This piece originally appeared on Grist.
For nearly one hundred years, New York’s fourth largest city sat on top of a hidden river. The Saw Mill, or Nepperhan (“rapid little water,” its original Native American name), rose and fell with the seasons beneath a crowded parking lot in downtown Yonkers. Tiny fish struggled to carry on the cycles of life in its darkened waters, even as a bustling city above wrestled its way through a whipsaw economy.
The river ran through the center of town, and had played a central role in its history—as early as the 1600s, it inspired the mills and industries that powered the town’s expansion. But by the early 2000s, the Saw Mill had not been seen in downtown Yonkers in living memory. Then a few imaginative residents had the idea that if the city could bring new life to the river, the river could help sustain the city.
Paul Summerfield, Yonkers’ city engineer, says that by the 1920s, industry and population growth had turned the river into “an open sewer.” In 1925, a half-mile long stretch was conveniently put away, buried in a steel and concrete archway, or flume, about 10 feet high and 20 feet wide.
Since then, the once prosperous carpet mills that worked the river have faded away, and businesses such as the famous Otis Elevator Company have vanished. By a couple of years ago, in the place of the energetic Saw Mill River, there was little more than the well-worn parking lot for the Westchester Branch office of the New York Department of Motor Vehicles.
“There wasn’t much to look at,” says Brad Tito, the city’s environmental and sustainability manager, describing the neighborhood streetscape. “You would never know there was a river underneath your feet.”
With Manhattan only minutes away by rail, and the competitive city-eat-city scramble for residents, business and visitors in the New York metropolitan region going at full swing, “not much to look at” wouldn’t do.
“Something needed to move for Yonkers,” says Ann-Marie Mitroff, director of river programs for the nonprofit Groundwork Hudson Valley, a group that advocates for the ecological health of the Hudson River and its tributaries (the Saw Mill among them) and the communities surrounding it.
Around 2005, Groundwork enlisted Columbia University design students and others to do “some early” drawings of what the river might look like if it could be brought to the surface, or “daylighted,” Mitroff says. And those preliminary ideas started people talking about the possibilities.
The U.S. Army Corps of Engineers and other agencies, along with former New York Gov. George Pataki, lent their support to the idea. Eventually, advocates for the river cobbled together funding from a variety of budgets ranging from parks to clean water initiatives, to get the project rolling. And imagination took hold.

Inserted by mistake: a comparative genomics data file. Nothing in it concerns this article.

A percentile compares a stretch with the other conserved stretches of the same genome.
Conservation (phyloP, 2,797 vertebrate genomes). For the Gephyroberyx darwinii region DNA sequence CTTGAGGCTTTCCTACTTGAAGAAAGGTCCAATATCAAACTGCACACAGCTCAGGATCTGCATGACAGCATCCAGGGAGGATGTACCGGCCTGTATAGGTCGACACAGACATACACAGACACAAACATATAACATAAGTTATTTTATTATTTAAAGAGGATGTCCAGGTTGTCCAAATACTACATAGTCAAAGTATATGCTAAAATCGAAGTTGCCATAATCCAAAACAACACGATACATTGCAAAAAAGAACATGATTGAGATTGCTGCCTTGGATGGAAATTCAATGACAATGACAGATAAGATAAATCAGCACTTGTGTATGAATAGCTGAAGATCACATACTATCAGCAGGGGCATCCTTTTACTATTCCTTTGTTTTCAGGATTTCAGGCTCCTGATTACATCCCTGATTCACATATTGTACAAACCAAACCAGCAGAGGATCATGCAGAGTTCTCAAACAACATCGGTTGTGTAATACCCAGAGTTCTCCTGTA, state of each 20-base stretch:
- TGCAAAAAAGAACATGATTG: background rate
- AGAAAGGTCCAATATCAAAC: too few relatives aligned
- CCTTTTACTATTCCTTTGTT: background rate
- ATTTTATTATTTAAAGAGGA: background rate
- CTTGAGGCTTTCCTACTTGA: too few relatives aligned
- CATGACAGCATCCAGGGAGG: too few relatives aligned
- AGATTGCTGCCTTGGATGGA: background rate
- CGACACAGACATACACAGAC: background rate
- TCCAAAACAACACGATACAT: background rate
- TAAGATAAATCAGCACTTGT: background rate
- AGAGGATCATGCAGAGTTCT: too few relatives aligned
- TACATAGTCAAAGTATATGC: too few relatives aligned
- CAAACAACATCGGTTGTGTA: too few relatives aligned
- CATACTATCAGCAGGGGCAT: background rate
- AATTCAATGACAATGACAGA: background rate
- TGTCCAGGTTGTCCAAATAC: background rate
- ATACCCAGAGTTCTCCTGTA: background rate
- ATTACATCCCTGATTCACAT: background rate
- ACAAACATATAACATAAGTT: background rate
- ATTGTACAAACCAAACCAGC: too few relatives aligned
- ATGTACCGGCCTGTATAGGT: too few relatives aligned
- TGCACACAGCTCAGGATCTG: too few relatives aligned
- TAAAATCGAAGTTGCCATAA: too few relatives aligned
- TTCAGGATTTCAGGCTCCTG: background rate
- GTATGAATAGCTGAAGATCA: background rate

Mitroff says ideas for the future river and the proposed park came in from all quarters during a series of community charrettes. Her group then brought in experts in fish habitat to help protect and restore native species in the waterway, working into the plan features such as fish ladders and carefully designed fish passages.
The final plan, which got underway in 2010, routes the Saw Mill through 800 feet of restored bucolic riverscape. When it is complete, the surrounding park will include a 1,000-seat amphitheater and accommodations for the arts, community organizations, public markets and other activities, along with quiet spaces where visitors can contemplate nature, right in the city center.
Artist’s rendering of the completed river restoration.
Credit: City of Yonkers.
Last fall, engineers opened up the flume and delivered the Saw Mill into the freshly reconstructed riverbed—and into the daylight for the first time in nearly a century.
While cities such as San Antonio, Texas and Providence, Rhode Island have leveraged the Venetian-style canal motif to inspire waterfront revivals in their city centers, Summerfield says what makes the Saw Mill restoration unique is its natural feel. “It’s a real river, with different features,” he says. “The water is calm when it comes out of the flume, then it drops a little, and then runs over some riffles, and then it goes down a waterfall.”
“It’s amazing to see the park take shape as a full-blown ecological and habitat restoration in the center of one of the most densely settled cities in the U.S.,” says Tito. Native species such as the American Eel will once again be able to migrate through (an epic feat in which baby eels trek from the Sargasso Sea in the tropics all the way to the tiny creeks and lakes of the northeast seaboard to mature).
And even before the natural flora and fauna began its comeback, the project was sending ripples through the city. As soon as the job got underway, Summerfield sensed a new vibe in the neighborhood. There was a lot of concern when the city took the parking lot away to dig the new channel, he says, but nearby streets soon became busier, simply “because people started parking there, and you started to get more foot traffic,” he says. “The look of Main Street improved, just because you had more people and there was more activity.”
Tito is among those who thinks the newly daylighted Saw Mill will soon begin to attract new dining spots, development and commerce to the heart of Yonkers: “Who wouldn’t want an office overlooking a beautifully restored open space with water flowing through downtown?”
David C. Richardson writes on science, the environment and social policy from Baltimore, Maryland.